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Translation is a team effort, not only within the translation service, but also with the customer. By using the following guidelines, you will greatly enhance your chances of receiving a well-crafted and accurate translation.

Step 1: Provide enough information to chose the translator best suited to your needs. 

As we work with a variety of freelance translators, from those with industry specific knowledge in technical fields to audio-visual translators who are able to work with space and time constraints, the more information clients can provide the project manager with, the better the final product will be.   It helps us if we know the content, purpose and tone or style of the document to be translated as well as the target audience and this also reduces the need for revisions at a later stage.

Step 2: Provide reference materials 

Not only does this facilitate the translator’s task but more importantly, it will increase the chances of getting the final localised content completely tailor-made to the client’s taste, style and specifications.  For most projects, the following should be provided if possible – reference materials, such as a URL, a link to a company website, a copy of an existing manual or catalogue; a glossary – this can include any proper nouns, technical terms, or in-house jargon consistently used in the company’s materials; a style guide – mainly necessary if translations are press releases or annual reports to adhere to your company style.

Step 3: Ask the translation company about quality control

It is important to check whether quality control processes are in place. Any reputable provider will have these types of safeguards, as mistakes can happen even with the most experienced translators.  GoLocalise offers in-house quality controls, for example, checks to make sure that no text is omitted and that our translators follow the client’s style guide and/or glossary.

Step 4: Understand the variables

Translation is not just a matter of comprehension. You need to be aware that formatting can change drastically when a document is translated from one language to another, and so as the customer, you need to ask the translation agency if the formatting/layout is included as part of the translation package, or if you will have to re-format the translated work yourself.  For example, some elements, such as titles and headings translated from English to Japanese often take up less space, while the main body may take up more.  Tables of contents, footnotes and bibliographies may also differ.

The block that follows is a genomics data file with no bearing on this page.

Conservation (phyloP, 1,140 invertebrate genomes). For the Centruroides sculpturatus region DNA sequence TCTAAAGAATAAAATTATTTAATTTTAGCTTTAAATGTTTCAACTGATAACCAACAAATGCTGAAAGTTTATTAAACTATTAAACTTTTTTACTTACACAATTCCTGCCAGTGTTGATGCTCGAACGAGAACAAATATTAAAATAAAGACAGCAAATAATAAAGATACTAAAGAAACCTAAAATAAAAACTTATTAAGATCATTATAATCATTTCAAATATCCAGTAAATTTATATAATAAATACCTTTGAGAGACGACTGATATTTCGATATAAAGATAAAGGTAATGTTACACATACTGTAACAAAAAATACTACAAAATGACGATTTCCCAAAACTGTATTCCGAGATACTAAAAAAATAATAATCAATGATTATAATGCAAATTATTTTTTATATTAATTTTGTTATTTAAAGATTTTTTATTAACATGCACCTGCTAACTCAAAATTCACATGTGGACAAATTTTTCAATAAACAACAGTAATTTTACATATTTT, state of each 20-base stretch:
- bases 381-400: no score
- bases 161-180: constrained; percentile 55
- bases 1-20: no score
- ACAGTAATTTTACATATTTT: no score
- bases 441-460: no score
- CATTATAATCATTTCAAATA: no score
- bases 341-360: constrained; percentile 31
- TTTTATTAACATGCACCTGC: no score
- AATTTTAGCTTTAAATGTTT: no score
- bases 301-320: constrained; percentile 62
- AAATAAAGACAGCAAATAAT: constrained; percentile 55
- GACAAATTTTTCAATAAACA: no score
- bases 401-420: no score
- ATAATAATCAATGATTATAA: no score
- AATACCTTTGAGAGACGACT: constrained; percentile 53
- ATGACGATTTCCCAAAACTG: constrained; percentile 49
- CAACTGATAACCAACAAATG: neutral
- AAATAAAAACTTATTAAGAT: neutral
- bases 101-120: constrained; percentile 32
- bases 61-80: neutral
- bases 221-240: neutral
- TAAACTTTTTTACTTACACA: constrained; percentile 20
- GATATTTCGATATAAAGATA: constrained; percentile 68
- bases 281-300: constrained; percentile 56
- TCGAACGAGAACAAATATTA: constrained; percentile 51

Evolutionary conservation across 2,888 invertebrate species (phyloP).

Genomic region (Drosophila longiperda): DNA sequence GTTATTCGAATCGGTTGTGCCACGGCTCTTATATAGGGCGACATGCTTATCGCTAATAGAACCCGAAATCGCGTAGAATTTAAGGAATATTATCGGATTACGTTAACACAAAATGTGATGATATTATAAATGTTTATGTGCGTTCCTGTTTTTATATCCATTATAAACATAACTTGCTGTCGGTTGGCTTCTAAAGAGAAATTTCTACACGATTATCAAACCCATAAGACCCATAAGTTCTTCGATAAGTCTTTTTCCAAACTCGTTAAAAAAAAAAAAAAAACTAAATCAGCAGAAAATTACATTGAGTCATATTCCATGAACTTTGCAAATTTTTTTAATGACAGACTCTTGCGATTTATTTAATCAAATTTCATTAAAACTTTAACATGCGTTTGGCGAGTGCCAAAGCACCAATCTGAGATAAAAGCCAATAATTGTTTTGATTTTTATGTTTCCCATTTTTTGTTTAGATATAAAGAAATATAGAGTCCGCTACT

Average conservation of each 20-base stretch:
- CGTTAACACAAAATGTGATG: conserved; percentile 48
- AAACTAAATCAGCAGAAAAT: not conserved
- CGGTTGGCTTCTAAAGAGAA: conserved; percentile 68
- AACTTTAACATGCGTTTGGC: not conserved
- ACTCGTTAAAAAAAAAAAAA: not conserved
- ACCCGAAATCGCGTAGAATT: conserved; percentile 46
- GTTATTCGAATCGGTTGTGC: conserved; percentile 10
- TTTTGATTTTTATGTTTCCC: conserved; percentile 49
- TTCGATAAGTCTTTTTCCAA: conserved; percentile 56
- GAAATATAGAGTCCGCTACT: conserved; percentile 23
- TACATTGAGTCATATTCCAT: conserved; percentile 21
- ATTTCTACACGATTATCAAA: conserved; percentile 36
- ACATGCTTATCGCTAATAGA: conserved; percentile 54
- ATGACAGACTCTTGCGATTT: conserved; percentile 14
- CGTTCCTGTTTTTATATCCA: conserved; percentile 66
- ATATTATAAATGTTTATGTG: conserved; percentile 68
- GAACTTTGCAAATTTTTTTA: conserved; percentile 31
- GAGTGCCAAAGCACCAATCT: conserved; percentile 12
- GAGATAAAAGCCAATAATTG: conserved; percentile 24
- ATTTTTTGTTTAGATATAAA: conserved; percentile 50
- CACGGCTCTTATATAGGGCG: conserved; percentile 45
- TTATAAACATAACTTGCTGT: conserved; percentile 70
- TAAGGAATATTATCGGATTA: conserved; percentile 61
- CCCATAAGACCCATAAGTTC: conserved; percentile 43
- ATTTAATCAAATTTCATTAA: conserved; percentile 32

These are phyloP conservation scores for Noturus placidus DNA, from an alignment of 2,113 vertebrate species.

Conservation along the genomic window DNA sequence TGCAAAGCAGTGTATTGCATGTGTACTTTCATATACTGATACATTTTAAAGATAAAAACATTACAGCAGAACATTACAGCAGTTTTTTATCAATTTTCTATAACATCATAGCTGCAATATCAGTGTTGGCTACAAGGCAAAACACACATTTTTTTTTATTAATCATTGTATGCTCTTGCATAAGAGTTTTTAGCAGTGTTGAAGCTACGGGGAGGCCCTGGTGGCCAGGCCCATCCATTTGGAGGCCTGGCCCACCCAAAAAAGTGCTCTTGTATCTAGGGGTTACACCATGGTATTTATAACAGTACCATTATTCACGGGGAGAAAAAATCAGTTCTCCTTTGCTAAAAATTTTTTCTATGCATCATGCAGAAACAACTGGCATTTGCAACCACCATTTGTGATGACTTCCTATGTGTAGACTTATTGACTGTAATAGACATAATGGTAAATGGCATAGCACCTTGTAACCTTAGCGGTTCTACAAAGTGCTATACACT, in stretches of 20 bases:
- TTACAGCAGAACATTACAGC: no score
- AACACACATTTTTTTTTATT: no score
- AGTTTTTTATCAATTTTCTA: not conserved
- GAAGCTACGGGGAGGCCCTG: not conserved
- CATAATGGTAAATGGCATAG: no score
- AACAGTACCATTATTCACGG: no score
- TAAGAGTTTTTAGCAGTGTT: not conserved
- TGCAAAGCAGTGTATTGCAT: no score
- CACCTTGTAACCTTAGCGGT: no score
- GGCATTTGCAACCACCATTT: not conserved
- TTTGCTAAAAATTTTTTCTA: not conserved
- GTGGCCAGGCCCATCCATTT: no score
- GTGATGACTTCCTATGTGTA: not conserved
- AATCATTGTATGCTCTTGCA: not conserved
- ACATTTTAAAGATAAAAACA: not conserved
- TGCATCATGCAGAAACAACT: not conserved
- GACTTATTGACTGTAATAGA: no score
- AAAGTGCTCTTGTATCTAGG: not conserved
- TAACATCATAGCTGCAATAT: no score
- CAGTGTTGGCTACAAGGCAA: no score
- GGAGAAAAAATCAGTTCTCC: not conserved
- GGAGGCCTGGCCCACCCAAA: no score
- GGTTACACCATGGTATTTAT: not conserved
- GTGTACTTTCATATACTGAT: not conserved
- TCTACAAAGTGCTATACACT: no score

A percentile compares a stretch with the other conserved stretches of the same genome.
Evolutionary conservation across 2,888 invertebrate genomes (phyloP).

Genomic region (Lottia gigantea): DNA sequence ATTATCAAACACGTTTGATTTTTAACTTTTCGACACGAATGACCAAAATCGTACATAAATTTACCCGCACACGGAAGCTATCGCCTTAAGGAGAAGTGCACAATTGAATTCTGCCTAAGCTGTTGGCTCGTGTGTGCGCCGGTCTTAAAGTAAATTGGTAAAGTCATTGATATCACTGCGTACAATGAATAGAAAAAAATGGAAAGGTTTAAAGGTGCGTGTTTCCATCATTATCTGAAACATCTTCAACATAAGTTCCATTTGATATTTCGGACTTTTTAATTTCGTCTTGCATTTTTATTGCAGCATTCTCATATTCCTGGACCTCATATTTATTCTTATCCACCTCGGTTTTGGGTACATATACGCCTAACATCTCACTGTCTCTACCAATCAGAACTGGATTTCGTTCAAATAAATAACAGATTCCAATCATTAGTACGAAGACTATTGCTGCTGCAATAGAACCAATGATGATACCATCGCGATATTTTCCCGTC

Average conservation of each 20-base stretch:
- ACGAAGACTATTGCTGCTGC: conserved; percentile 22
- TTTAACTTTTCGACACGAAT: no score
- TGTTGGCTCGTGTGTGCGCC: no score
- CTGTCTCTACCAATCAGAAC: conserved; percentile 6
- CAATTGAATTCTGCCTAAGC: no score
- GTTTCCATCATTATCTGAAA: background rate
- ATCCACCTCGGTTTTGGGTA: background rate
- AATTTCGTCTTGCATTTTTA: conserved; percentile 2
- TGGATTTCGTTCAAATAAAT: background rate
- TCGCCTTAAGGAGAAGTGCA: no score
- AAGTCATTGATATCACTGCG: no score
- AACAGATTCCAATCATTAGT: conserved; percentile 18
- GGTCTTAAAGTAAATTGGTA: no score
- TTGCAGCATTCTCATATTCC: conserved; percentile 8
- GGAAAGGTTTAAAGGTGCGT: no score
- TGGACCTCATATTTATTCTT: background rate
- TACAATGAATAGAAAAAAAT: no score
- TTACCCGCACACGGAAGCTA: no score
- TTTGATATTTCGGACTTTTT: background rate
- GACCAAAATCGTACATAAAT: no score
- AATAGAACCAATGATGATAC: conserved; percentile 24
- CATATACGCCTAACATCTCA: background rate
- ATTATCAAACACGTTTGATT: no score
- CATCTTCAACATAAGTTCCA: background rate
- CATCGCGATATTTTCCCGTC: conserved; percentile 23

Step 5: Always offer feedback

If you are happy with the service and the quality you receive, let someone know. A quick note to the project manager saying, “We were very pleased with the document and will no doubt work with you again” takes only seconds to deliver and has a tremendous impact. On the other hand, if there was a problem, be specific and provide constructive feedback. If there are careless errors or the style guide was not followed, the company’s representative should be informed to be able to address the issues and make appropriate changes. Most problems can be fixed, and complete customer satisfaction is the ultimate goal your vendor wants to achieve.

Lastly, bear in mind for any future projects that in addition to translations, GoLocalise can also offer subtitling solutions (transcription, translation and subtitle burning-in) for any kind of videos or films, and voice-over services in our state-of-the-art recording studios, with a pool of over a thousand experienced voice-over talents in over 80 languages.